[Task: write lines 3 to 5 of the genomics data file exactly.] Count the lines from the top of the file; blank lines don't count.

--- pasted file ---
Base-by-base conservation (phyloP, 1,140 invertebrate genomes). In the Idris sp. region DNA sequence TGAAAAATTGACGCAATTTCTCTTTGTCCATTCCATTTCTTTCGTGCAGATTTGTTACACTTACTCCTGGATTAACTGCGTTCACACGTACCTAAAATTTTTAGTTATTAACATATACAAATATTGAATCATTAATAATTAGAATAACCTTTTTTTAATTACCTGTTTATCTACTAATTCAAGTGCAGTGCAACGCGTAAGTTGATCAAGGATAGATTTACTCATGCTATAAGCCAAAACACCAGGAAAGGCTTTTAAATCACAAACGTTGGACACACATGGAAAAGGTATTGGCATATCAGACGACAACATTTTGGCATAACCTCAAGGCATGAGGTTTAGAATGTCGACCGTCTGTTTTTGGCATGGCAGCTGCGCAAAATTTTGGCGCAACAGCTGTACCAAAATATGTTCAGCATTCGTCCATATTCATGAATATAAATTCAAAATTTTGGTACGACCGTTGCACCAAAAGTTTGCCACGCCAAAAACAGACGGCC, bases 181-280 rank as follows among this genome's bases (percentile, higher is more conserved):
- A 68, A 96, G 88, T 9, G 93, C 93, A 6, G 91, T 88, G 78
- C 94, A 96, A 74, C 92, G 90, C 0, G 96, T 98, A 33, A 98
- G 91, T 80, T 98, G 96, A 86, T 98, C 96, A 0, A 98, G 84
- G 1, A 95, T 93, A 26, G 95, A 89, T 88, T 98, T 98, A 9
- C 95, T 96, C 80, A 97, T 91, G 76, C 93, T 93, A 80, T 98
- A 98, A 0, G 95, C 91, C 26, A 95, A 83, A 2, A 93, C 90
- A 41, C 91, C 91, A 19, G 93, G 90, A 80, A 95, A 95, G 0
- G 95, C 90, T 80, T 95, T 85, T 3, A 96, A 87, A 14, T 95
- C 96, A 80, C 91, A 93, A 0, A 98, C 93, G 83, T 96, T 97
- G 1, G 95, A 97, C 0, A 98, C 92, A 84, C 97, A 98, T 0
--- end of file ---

- C 94, A 96, A 74, C 92, G 90, C 0, G 96, T 98, A 33, A 98
- G 91, T 80, T 98, G 96, A 86, T 98, C 96, A 0, A 98, G 84
- G 1, A 95, T 93, A 26, G 95, A 89, T 88, T 98, T 98, A 9